Monday, January 8, 2024
As January unfolds, it not only marks the beginning of a new year but also stands as a pivotal moment for national awareness regarding Alzheimer's disease and other dementias. Designated as Alzheimer's Awareness Month, January serves as an opportunity, inviting everyone to learn more about dementia.
At the heart of Alzheimer's Awareness Month is a collective effort to shine a spotlight on Alzheimer's disease, which accounts for the majority of dementia cases worldwide. This progressive neurodegenerative condition impacts memory, cognition, and daily functioning. January becomes a rallying point for communities, healthcare professionals, and organizations to unite and educate the public about the multifaceted challenges faced by individuals with Alzheimer's and their families.
But did you know there are different types of dementia as well as different stages of dementia? We’ll explore the most common types of dementia, shedding light on their unique features and potential causes.
Vascular dementia is the second most common type and typically occurs as a result of reduced blood flow to the brain, often due to stroke or other vascular issues. The symptoms can vary depending on the location and extent of the brain damage, but they commonly include difficulties with planning, organizing, and problem-solving. Risk factors for vascular dementia include hypertension, diabetes, and a history of strokes.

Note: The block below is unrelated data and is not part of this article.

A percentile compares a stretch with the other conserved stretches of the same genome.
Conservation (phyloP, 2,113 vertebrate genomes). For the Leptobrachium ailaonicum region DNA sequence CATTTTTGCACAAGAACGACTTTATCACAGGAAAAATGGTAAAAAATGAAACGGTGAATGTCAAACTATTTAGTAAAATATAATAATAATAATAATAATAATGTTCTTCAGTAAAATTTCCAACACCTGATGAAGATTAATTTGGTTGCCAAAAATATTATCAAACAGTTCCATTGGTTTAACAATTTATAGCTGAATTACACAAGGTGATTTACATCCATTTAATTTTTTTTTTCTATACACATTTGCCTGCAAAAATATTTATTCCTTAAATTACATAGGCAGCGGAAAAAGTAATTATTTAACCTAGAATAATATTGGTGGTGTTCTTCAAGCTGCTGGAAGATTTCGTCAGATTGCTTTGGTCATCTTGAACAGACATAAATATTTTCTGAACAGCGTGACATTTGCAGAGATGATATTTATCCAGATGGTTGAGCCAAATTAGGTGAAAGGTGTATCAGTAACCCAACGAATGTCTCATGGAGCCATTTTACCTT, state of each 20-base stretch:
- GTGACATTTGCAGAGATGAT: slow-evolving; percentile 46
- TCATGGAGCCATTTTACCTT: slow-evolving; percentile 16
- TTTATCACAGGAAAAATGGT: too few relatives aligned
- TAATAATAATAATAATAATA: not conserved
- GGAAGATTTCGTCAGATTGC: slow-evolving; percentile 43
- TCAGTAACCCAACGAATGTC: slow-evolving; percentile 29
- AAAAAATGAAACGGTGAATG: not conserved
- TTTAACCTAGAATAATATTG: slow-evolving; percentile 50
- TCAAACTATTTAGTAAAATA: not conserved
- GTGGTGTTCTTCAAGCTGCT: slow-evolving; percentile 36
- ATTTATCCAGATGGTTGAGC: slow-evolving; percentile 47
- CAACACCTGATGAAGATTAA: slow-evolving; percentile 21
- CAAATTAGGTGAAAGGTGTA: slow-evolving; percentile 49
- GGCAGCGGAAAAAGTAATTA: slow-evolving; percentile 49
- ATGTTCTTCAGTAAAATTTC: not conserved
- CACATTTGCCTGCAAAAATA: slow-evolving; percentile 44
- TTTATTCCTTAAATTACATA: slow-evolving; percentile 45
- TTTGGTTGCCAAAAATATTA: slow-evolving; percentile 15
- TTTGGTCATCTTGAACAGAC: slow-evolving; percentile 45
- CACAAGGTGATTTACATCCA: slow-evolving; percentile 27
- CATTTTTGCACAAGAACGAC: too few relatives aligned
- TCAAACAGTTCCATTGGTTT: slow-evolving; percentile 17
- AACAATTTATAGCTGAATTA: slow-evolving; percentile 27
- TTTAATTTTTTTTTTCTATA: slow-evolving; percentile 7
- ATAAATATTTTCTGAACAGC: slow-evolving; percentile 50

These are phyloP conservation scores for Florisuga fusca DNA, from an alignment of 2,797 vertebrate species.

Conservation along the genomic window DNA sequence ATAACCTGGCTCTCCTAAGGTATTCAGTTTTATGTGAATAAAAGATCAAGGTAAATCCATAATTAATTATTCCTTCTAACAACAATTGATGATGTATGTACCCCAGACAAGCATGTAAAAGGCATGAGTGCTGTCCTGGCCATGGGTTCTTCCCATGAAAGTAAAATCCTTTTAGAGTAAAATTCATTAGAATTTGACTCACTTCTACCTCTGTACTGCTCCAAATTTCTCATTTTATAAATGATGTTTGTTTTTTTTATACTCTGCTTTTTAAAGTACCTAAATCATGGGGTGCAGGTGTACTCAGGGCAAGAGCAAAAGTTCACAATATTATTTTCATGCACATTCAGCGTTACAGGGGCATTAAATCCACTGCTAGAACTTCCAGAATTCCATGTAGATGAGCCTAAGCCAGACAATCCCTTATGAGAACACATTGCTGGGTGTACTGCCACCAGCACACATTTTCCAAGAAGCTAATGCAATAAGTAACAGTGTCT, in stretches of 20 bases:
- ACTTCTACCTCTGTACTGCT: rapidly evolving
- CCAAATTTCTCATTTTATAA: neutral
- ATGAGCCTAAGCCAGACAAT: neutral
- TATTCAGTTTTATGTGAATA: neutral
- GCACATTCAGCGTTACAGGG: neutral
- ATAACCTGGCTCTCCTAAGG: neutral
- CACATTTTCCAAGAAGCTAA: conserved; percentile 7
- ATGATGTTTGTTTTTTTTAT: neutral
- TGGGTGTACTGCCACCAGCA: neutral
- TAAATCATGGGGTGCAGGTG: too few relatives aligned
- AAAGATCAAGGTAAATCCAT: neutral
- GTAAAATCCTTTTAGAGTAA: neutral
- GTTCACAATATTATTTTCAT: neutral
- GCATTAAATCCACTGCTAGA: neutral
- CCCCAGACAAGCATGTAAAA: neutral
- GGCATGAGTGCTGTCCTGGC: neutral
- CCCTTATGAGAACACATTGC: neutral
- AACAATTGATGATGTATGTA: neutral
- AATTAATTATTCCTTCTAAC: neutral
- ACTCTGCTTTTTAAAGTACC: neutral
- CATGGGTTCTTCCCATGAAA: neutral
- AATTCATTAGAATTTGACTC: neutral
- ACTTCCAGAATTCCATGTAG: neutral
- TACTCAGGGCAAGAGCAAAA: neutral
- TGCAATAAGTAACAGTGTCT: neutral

Lewy Body Dementia (LBD)
Lewy Body Dementia is characterized by the presence of abnormal protein deposits called Lewy bodies in the brain. Individuals with LBD may experience visual hallucinations, fluctuating alertness, and motor symptoms similar to Parkinson's disease, such as stiffness and tremors. Cognitive decline and memory loss are also prominent features of Lewy Body Dementia.
Frontotemporal Dementia (FTD)
Frontotemporal Dementia is a group of disorders characterized by the degeneration of nerve cells in the frontal and temporal lobes of the brain. Unlike Alzheimer's, FTD often affects younger individuals, typically between the ages of 40 and 65. Behavioral changes, language difficulties, and problems with executive function are common symptoms of frontotemporal dementia.
In some cases, individuals may exhibit characteristics of more than one type of dementia. This is known as mixed dementia, and it often involves a combination of Alzheimer's disease and vascular dementia. The coexistence of different pathologies can complicate diagnosis and management.
As the world collectively observes Alzheimer's Awareness Month in January, it is an opportune time to unravel the intricate tapestry of dementia. Dementia is a complex and multifaceted syndrome with various underlying causes. Understanding the different types of dementia is crucial for accurate diagnosis and appropriate management.
Lissette Mairena Wong
January 31, 2024
January 17, 2024
June 7, 2018